I hate my reading glasses


Huffy Readers (Photo: Huffygirl)

I’m sitting in a restaurant with friends and my phone buzzes. I don’t want to be rude and interrupt my friends by blabbing away on my cell phone (even though that’s what most people do these days) so I surreptitiously glance at my phone to see if it’s a call that can wait. Trouble is, I can’t really see it without my reading glasses. I just start to make out a four and a two and am trying to figure out whose number that might be, and poof, it’s no longer displayed. I could have stopped to get my glasses out, but then I couldn’t be sneaky about looking at my phone discretely, after the big show of fishing them out of my purse and putting them on.

Reading glasses – they’re a blessing and a curse. The best and worst of times and all that. When you need them, and have them available, they’re great. You can see what you need to see, and put them away, and not be stuck with wearing glasses all the time. But when you have to fish them out in a hurry, or tell people you can’t see that paper they’re waving in front of your face until you get your glasses out, they’re a nuisance.

A blessing and a curse. (Photo: Huffygirl)

The alternative – get reading glasses that are plain on top, and reading on the bottom, and wear them all the time? Yuck. Or, get longer arms, so I can hold things farther away and then I could read them? Even if I wanted to change my arms into knuckle-scrapers, I can’t really make that happen. Or, have a personal assistant with you at all times to read things for you? No, that would be pretentious, and expensive. “One moment, please hand that menu to my personal reading assistant.”

For those who are under forty, let me enlighten you on reading glasses. Inside our eyes is a lens that makes tiny movements to allow what we’re seeing to focus correctly on the back of our eye so we can, well,  see it. In this way we can look at something far away, then look down at something close and be able to see both equally well. As we age, this lens becomes less flexible and less able to make these tiny adjustments, so that eventually it becomes difficult, and finally impossible for the lens to adjust to see tiny things up close. This begins somewhere around the ages of 35-45. People in their late 30’s usually start to notice it if they’re watching TV, then look down to read or sew during the commercials (yes, not everyone has TiVo.) There’s a momentary blur in changing from the distance vision (TV) to the up close (reading or sewing). At first our eyes are able to compensate, but eventually most people get to the point, usually somewhere between age 40-45, where they can no longer make that adjustment and need reading glasses.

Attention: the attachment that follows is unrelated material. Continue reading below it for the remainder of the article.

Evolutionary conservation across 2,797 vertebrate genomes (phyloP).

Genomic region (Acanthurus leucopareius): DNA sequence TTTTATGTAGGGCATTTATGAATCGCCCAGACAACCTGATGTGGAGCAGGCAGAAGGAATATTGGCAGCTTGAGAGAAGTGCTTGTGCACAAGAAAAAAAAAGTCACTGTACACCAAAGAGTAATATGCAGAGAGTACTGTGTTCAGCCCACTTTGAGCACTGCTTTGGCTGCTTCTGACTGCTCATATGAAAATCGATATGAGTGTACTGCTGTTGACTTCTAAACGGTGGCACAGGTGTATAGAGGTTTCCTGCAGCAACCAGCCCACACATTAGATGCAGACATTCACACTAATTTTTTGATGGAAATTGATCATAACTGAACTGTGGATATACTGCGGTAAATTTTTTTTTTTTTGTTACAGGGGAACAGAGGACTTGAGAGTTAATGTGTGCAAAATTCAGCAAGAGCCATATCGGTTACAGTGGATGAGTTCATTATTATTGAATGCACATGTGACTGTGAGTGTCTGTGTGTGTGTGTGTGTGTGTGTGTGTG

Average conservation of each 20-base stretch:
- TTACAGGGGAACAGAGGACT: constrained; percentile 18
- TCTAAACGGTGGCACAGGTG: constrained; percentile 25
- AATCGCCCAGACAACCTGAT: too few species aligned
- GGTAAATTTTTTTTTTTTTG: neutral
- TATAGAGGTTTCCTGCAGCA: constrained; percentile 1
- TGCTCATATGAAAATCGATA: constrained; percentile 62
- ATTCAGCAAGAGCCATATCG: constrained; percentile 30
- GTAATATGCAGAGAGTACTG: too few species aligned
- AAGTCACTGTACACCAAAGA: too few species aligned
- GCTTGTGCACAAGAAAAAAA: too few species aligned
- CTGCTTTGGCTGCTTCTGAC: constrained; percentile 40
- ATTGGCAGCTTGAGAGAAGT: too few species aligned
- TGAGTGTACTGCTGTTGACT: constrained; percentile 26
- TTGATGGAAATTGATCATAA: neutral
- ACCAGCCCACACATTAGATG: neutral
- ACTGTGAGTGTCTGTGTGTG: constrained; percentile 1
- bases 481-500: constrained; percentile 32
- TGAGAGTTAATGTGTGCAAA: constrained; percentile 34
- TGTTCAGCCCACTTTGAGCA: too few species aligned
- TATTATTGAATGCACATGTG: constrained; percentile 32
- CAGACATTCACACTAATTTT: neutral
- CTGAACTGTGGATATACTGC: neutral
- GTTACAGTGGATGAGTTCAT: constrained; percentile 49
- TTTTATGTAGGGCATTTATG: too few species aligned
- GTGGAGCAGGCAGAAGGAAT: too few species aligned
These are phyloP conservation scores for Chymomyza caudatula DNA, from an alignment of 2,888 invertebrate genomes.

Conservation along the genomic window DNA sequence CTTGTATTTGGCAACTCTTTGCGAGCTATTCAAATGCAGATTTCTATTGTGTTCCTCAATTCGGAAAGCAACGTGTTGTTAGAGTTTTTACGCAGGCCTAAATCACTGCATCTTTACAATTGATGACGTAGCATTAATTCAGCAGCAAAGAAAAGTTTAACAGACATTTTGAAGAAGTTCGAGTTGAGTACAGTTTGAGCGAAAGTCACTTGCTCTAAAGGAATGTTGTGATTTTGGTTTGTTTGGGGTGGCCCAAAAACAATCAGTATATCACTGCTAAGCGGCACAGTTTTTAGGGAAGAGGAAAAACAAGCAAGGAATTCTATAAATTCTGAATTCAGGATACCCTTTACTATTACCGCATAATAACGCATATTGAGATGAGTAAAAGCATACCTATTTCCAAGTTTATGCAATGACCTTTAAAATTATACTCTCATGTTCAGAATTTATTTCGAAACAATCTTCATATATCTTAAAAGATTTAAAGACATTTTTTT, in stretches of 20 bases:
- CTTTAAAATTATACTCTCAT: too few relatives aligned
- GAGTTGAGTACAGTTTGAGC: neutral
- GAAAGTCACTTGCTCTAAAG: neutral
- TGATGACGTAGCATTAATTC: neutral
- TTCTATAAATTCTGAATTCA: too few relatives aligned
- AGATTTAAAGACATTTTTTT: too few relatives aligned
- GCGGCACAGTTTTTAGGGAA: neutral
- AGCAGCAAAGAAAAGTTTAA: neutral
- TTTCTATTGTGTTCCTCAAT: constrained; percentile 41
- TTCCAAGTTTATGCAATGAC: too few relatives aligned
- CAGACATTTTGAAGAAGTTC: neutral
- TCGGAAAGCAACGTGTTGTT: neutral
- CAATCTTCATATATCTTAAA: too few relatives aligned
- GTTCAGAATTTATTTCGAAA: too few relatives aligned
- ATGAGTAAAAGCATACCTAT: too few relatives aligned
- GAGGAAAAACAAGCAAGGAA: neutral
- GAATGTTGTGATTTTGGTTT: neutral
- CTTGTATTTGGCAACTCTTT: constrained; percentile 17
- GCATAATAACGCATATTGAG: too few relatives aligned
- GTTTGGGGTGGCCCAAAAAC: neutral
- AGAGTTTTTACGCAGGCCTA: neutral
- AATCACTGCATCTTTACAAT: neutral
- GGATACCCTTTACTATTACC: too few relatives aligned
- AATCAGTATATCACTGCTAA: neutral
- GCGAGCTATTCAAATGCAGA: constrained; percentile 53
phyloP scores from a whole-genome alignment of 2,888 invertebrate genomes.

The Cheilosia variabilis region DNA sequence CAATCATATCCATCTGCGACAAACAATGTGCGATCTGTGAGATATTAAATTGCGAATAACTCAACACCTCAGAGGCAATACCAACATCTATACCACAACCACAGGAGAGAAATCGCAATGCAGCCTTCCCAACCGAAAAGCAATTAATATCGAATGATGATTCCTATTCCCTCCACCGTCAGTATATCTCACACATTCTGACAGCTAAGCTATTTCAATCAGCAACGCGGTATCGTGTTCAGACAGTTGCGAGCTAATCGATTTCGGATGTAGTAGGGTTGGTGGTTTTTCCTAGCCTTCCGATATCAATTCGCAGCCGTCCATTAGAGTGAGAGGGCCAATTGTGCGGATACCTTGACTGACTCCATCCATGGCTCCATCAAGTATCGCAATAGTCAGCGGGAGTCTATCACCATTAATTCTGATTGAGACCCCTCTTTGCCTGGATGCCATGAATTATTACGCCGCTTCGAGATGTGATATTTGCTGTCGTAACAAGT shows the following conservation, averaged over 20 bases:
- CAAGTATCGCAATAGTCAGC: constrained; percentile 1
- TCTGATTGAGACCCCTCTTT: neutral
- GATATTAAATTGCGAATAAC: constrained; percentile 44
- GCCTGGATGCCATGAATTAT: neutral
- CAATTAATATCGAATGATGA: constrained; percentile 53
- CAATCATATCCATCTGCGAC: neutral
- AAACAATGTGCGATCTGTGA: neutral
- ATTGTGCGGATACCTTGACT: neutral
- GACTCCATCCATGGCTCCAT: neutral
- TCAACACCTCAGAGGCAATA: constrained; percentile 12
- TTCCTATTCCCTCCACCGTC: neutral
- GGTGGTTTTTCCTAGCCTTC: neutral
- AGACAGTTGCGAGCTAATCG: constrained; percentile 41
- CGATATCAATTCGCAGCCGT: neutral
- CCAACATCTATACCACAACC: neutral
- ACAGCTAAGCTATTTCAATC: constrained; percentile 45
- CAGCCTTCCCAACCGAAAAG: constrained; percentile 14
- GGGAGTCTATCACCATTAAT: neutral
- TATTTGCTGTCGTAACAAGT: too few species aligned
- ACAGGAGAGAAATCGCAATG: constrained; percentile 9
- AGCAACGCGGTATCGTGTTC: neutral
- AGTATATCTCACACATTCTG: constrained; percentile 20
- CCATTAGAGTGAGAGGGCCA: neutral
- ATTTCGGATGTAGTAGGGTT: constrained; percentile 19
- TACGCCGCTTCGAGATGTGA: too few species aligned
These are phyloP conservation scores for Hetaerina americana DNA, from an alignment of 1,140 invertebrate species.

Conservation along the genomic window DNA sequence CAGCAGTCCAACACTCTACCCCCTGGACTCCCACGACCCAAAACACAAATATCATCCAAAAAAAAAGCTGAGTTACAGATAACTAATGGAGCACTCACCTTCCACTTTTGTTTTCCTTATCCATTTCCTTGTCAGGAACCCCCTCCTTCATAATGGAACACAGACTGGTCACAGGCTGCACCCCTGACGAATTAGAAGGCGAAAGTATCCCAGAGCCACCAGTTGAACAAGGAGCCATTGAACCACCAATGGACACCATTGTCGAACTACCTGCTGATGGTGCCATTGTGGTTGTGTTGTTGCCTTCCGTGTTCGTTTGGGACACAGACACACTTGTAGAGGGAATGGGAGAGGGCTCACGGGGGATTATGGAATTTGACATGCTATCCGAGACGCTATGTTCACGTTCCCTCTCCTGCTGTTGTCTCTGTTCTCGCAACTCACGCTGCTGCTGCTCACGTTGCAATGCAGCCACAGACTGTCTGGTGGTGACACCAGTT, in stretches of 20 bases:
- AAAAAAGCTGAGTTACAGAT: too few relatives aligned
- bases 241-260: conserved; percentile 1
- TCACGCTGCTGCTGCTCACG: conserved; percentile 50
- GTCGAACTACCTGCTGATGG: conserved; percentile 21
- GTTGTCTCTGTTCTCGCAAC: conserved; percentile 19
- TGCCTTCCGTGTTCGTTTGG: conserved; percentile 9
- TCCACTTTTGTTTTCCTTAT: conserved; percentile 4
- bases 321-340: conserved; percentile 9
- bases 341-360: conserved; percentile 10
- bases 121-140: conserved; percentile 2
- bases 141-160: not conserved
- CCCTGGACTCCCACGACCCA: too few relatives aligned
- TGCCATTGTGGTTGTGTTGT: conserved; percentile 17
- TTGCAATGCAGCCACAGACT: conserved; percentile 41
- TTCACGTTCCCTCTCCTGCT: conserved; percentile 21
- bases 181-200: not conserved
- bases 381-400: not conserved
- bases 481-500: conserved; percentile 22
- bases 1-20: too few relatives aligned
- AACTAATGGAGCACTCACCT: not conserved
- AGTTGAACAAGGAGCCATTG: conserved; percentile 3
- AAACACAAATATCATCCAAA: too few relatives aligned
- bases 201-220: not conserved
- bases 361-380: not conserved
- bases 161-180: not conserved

So that’s why you see people age 40 and up doing stupid things in order to see – holding menus way out in

Whose glasses are these?

 front of them, wearing glasses on chains around their neck, or borrowing glasses from someone else (which works great by the way – my husband’s bifocals will do in a pinch, and hey, he can get by without them for a few minutes.)

So, I carry reading glasses in my purse and a back-up pair in the car, for when I forget to put them in my purse.  At home I leave them on the kitchen counter, which gives rise to a whole new problem –  remembering where I left them when I actually need them. And sometimes I pick up my husband’s glasses, also on the counter, by mistake, or worse he picks up mine which couldn’t possibly fit him, and hilarity ensues. Our kids think it’s great fun to make fun of us about always losing track of our glasses, but what they don’t know is that their day is coming. Presbyopia (the need for reading glasses) cannot be corrected by vision surgery. It’s only corrected by glasses.  I’m thinking of buying my kids those chains that people use to hang their glasses around their neck…

https://health.google.com/health/ref/Presbyopia 

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18 thoughts on “I hate my reading glasses